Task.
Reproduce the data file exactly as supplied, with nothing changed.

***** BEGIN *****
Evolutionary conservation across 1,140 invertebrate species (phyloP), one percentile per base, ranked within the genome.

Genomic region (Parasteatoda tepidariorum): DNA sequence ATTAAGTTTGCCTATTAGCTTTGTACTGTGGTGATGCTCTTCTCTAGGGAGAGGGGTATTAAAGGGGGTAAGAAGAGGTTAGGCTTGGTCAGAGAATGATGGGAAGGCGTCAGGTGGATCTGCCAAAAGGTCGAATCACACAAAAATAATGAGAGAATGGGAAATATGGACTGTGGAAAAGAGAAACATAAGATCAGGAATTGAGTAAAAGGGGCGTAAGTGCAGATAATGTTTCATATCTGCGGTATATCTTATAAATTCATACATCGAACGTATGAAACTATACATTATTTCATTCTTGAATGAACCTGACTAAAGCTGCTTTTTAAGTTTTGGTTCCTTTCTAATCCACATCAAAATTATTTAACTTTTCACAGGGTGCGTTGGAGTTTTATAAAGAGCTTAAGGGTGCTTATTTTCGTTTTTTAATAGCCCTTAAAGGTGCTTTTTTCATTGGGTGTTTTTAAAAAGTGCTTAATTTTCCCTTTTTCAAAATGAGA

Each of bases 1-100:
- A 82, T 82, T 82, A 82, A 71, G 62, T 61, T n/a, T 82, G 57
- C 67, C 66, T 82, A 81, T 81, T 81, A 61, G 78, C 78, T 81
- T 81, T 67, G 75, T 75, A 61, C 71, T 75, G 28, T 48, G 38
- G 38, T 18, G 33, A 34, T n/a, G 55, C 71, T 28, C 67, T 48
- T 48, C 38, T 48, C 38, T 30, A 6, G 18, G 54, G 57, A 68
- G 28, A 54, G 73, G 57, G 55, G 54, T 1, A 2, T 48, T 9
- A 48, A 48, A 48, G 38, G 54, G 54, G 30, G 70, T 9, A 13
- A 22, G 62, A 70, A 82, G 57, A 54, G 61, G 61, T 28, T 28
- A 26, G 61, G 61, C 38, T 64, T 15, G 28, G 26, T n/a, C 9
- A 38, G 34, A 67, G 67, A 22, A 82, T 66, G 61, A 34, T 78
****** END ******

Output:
Evolutionary conservation across 1,140 invertebrate species (phyloP), one percentile per base, ranked within the genome.

Genomic region (Parasteatoda tepidariorum): DNA sequence ATTAAGTTTGCCTATTAGCTTTGTACTGTGGTGATGCTCTTCTCTAGGGAGAGGGGTATTAAAGGGGGTAAGAAGAGGTTAGGCTTGGTCAGAGAATGATGGGAAGGCGTCAGGTGGATCTGCCAAAAGGTCGAATCACACAAAAATAATGAGAGAATGGGAAATATGGACTGTGGAAAAGAGAAACATAAGATCAGGAATTGAGTAAAAGGGGCGTAAGTGCAGATAATGTTTCATATCTGCGGTATATCTTATAAATTCATACATCGAACGTATGAAACTATACATTATTTCATTCTTGAATGAACCTGACTAAAGCTGCTTTTTAAGTTTTGGTTCCTTTCTAATCCACATCAAAATTATTTAACTTTTCACAGGGTGCGTTGGAGTTTTATAAAGAGCTTAAGGGTGCTTATTTTCGTTTTTTAATAGCCCTTAAAGGTGCTTTTTTCATTGGGTGTTTTTAAAAAGTGCTTAATTTTCCCTTTTTCAAAATGAGA

Each of bases 1-100:
- A 82, T 82, T 82, A 82, A 71, G 62, T 61, T n/a, T 82, G 57
- C 67, C 66, T 82, A 81, T 81, T 81, A 61, G 78, C 78, T 81
- T 81, T 67, G 75, T 75, A 61, C 71, T 75, G 28, T 48, G 38
- G 38, T 18, G 33, A 34, T n/a, G 55, C 71, T 28, C 67, T 48
- T 48, C 38, T 48, C 38, T 30, A 6, G 18, G 54, G 57, A 68
- G 28, A 54, G 73, G 57, G 55, G 54, T 1, A 2, T 48, T 9
- A 48, A 48, A 48, G 38, G 54, G 54, G 30, G 70, T 9, A 13
- A 22, G 62, A 70, A 82, G 57, A 54, G 61, G 61, T 28, T 28
- A 26, G 61, G 61, C 38, T 64, T 15, G 28, G 26, T n/a, C 9
- A 38, G 34, A 67, G 67, A 22, A 82, T 66, G 61, A 34, T 78